Consolation or Condemnation: The Debates on Withholding Sacraments from Prisoners.....Adriano Prosperi
Theory into Practice: Executions, Comforting, and Comforters in Renaissance Italy.....Nicholas Terpstra

Contemporary Texts
The Bologna Comforters’ Manual
Comforting by the Books: Editorial Notes on the Bologna
Comforters’ Manual.....Nicholas Terpstra

Book 1.....trans. Sheila Das
Book 2.....trans. Sheila Das
Book 3: Laude and Prayers.....trans. Sheila Das and Nicholas Terpstra
Book 4: Authorities.....Nicholas Terpstra
Luca della Robbia’s Narrative on the Execution of Pietro Paolo Boscoli and Agostino Capponi.....Alison Knowles Frazier
Public Execution in Popular Verse: The Poems of Giulio Cesare Croce.....Meryl Bailey


Nicholas Terpstra, professor of history at the University of Toronto, is a historian of early modern social history in Italy whose work has focused on the intersection of religion and politics, and particularly confraternities, charitable institutions, and the networks of care available to marginal populations. He has written many articles and is the author of Abandoned Children of the Italian Renaissance: Orphan Care in Florence and Bologna (2005) and Lay Confraternities and Civic Religion in Renaissance Bologna (1995), which was awarded the Howard Marraro Prize of the Society for Italian Historical Studies.


This multiplicity of perspectives—condemned prisoners, comforters, public spectators, and scholars of various disciplines—makes this book deeply interesting and an important contribution to studies of ritual, piety, and society in Renaissance Italy.

Sixteenth Century Journal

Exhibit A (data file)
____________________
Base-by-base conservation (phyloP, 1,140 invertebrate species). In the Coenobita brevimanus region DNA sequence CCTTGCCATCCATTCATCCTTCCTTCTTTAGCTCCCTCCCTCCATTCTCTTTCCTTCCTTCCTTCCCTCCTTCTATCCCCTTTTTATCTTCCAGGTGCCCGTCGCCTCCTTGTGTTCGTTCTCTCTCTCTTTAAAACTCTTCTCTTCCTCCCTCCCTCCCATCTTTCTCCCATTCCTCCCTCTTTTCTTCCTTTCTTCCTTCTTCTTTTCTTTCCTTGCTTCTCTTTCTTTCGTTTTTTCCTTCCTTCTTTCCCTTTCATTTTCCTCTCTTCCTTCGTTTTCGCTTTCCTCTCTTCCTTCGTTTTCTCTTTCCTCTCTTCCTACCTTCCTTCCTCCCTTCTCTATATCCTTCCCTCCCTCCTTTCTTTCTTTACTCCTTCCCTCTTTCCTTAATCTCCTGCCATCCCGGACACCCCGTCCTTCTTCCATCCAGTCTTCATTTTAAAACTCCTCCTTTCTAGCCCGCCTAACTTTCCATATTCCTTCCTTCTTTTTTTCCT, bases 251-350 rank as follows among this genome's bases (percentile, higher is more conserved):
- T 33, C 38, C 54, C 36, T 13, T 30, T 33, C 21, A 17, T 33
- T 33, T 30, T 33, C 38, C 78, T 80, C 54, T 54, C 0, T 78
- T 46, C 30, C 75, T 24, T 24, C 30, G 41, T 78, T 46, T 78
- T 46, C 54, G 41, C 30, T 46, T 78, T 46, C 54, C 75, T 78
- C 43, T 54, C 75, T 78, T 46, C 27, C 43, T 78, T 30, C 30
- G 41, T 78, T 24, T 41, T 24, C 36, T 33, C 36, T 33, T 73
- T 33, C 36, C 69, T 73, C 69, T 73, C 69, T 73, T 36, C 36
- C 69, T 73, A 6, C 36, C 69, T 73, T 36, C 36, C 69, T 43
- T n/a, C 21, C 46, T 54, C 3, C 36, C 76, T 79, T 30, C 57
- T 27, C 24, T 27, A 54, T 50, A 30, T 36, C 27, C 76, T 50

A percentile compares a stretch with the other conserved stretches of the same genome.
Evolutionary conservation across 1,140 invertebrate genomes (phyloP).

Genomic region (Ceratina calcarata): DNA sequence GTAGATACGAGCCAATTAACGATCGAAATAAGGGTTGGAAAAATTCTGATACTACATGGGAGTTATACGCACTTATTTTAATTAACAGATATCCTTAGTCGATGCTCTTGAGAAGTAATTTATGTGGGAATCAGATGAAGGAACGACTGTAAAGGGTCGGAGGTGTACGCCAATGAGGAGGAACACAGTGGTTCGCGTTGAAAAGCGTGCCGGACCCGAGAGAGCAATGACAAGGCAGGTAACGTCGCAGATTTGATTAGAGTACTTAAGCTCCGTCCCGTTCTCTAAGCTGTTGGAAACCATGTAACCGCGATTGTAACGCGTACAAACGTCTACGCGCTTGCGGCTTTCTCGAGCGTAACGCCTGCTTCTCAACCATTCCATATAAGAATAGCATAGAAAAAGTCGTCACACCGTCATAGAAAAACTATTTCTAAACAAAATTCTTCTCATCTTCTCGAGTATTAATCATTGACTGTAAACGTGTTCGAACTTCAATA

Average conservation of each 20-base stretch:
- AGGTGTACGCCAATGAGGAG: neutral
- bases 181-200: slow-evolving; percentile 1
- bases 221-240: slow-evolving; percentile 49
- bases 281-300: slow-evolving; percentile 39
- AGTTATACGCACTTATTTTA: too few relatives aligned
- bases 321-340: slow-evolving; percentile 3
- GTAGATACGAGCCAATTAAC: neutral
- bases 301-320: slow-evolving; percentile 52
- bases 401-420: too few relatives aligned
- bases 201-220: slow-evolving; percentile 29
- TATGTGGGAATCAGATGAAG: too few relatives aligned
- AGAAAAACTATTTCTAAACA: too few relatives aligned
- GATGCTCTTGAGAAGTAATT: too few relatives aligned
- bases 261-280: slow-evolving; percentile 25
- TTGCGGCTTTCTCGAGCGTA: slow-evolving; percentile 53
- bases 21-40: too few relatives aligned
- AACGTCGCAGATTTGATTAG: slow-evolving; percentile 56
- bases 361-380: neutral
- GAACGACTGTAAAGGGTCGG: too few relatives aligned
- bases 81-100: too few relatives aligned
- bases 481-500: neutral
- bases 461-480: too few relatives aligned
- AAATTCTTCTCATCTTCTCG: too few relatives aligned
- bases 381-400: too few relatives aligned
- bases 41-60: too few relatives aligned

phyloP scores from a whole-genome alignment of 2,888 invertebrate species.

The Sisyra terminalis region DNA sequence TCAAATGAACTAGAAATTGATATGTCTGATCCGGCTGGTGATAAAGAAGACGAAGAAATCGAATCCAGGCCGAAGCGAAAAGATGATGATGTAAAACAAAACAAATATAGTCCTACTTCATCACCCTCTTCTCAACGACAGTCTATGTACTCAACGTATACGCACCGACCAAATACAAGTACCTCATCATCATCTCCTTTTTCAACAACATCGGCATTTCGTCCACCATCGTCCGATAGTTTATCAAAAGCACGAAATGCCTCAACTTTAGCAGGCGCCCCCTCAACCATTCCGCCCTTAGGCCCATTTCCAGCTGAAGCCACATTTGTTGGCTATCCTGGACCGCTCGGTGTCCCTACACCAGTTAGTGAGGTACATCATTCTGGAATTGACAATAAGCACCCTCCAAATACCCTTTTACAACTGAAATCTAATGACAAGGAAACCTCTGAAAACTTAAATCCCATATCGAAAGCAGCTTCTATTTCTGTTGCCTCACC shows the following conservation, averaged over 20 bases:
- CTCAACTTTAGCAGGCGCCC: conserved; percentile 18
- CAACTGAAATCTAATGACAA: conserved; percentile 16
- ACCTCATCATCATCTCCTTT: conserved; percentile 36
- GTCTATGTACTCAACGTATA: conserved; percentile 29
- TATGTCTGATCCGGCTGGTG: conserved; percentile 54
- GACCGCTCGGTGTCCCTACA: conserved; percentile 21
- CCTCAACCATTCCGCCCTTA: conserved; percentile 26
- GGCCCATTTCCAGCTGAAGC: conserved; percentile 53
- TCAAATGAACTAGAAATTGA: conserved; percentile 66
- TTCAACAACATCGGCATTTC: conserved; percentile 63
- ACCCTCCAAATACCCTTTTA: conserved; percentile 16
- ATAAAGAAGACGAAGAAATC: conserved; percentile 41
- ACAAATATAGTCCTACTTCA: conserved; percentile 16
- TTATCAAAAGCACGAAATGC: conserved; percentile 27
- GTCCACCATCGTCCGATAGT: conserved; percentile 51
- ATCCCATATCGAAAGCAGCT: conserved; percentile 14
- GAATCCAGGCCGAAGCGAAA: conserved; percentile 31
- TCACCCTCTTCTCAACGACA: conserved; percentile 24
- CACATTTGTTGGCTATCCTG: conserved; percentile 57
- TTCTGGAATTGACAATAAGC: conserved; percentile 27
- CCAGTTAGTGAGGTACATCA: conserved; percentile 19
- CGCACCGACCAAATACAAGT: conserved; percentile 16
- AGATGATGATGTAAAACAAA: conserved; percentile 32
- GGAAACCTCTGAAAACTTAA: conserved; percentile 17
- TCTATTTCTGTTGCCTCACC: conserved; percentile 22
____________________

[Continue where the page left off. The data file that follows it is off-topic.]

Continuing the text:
This excellent book quite belies the very series title under which it was published. Indeed, the included essays regarding the elaborate rituals by which criminals were put to death in Italy from the fourteenth through the eighteenth centuries, and especially the contemporaneous manuals instructing volunteer laybrothers in how to comfort the condemned and convince them to accept and even appreciate their fate, indicate remarkably just how medieval still were the judicial systems of that so-called age of cultural enlightenment.

Catholic Historical Review

[Terpstra] has identified and brought important primary texts to a wider audience. The volume will hopefully spur more scholars to study how public executions shaped Italian religious life and perhaps changed early modern attitudes toward crime and punishment.

Renaissance Quarterly

There was an art to it, born of tradition and compassion. The act of execution in Renaissance Italy was not purely to punish the prisoner and entertain the public but also to affirm religious and social concepts that comforted some and warned others. Based upon an extended period of research, particularly of a rediscovered manuscript on the Beinecke collection of Yale U., this collection of essays reflects the political, religious and social complexity of execution. The contributors detail the comforting (and disturbing) rituals associated with executions and dramatic traditions, the uses of sacred song or other forms of worship to assist the condemned, the commercialization of executions through the sale of printed broadsheets and other products, and the works of artists and writers to preserve memories of the condemned and their acts.